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Abarth 695 Biposto: first UK review

Does five-speed manual box damage Abarth 695 Biposto's tiny supercar soul?

Overall Auto Express Rating

3.0 out of 5

There's no denying the Biposto is a visceral, hardcore experience suitable for true Abarth nuts. The whole car is focused on performance and offers touring car thrills for the road. For that very reason, we would tick the box for the £8,500 dog box on the options list, even if it is an eye-watering amount of money to spend on what is essentially just a hot Fiat 500. Yet there’s nothing sensible about the Biposto, and it isn’t a logical purchase anyway.

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With Abarth’s version of the upcoming Fiat 124 Spider not arriving for at least another year, the 695 Biposto remains the hottest car to wear the scorpion badge.

We drove the bonkers 695 in 2014 fitted with every single extra from the options list, including the five-speed ‘dog box’ (an all-aluminium H-pattern gearbox, allowing brutal, clutchless gearchanges) – an £8,500 highlight on a car nudging £50,000. It made for a grin-inducing package, but can the standard car with a conventional five-speed manual gearbox replicate those thrills?

The first point to mention is that the Abarth 500’s regular manual gearbox isn’t the best in the business. While the dog box is positioned close to floor, the standard version comes out of the dash just like in other Fiat 500 and Panda models. Plus, it doesn’t have quite the same smooth operation as a six-speed you’d find in a MINI, with an annoying notchiness between ratios.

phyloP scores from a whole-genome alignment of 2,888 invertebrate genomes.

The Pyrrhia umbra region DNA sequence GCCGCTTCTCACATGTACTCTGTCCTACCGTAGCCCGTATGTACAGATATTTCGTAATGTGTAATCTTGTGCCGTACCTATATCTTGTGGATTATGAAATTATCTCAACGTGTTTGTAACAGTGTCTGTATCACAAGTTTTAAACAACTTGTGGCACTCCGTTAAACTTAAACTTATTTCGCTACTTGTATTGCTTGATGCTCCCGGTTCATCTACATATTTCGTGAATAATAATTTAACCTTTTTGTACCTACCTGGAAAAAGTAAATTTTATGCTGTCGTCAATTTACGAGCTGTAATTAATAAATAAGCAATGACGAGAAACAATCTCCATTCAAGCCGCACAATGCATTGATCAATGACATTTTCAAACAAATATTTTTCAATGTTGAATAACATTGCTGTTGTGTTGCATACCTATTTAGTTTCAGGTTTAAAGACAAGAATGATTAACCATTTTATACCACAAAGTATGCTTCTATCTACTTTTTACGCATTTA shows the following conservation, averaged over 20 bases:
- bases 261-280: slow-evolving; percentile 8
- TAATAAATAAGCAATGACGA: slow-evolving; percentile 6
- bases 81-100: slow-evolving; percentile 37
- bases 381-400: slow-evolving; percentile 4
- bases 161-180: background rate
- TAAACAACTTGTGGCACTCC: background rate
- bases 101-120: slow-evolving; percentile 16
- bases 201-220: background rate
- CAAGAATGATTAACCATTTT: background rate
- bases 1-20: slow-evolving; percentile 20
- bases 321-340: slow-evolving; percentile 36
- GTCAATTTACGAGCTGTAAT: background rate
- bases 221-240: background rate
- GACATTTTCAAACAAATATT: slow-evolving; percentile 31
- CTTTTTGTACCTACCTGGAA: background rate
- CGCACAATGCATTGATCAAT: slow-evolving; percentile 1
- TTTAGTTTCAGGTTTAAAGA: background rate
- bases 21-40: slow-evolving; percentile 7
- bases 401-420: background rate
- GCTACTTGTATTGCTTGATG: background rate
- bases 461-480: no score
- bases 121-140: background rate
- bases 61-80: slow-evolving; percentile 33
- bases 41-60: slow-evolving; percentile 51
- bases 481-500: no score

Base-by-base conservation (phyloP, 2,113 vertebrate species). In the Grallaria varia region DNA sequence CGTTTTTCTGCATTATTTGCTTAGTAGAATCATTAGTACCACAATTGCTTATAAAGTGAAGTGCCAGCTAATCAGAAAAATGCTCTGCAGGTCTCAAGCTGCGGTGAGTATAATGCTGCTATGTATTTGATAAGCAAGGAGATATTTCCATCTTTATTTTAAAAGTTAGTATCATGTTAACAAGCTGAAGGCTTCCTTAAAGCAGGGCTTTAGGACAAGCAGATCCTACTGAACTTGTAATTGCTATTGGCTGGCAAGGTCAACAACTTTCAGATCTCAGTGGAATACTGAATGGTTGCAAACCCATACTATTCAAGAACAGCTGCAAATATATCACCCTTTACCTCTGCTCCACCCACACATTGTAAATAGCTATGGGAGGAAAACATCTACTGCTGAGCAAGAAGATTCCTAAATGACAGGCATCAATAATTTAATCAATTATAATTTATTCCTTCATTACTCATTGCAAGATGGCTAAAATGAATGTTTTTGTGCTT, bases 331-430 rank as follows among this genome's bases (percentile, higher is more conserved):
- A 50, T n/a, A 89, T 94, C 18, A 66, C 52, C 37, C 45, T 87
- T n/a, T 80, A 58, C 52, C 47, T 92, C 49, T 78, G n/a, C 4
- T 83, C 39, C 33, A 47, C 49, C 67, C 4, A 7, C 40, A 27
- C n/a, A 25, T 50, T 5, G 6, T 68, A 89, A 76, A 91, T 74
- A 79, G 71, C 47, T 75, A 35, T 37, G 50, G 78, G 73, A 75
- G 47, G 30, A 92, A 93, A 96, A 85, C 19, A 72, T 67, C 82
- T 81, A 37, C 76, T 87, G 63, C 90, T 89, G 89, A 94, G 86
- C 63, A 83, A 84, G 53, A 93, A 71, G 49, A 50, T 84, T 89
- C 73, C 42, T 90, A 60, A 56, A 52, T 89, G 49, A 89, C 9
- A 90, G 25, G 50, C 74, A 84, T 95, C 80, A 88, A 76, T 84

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The thick, leather-wrapped gearlever doesn’t feel that pleasant in the palm of your hand, either, but there’s no doubting the fact that the standard set-up is far easier to live with than the dog box, which is only really suitable for track day enthusiasts.

On the road, the Biposto is compromised - but slide into the carbon-fibre-shelled Sabelt seats, clip the four-point seatbelts together (part of the £3,700 Track Kit) and turn the key, and you’ll rocket down the road.

The Biposto has the same 1.4-litre turbo from the regular 133bhp Abarth 500, yet with power tweaked to 187bhp and the car weighing just 997kg (around 400kg less than other 500s), straight-line acceleration is startling. The sprint from 0-62mph takes just 5.9 seconds, while it tops out at 140mph.

The steering is accurate in bends, although the hydraulic shocks and racing springs give a bouncy ride. Undulations and potholes are dealt with fiercely with little respite, but find a smooth surface, and the Biposto handles like a tiny touring car.

It’s decked out like a racing car inside, too – a three-bar roll cage and Akrapovic sports exhaust are standard kit, and our test car turned things up a notch with a £3,700 Carbon Kit, which includes carbon-fibre dash and door cards.

However, with handling this good, the dog box is a must – even if it is a costly extra. It would be our choice over the standard box all day long.

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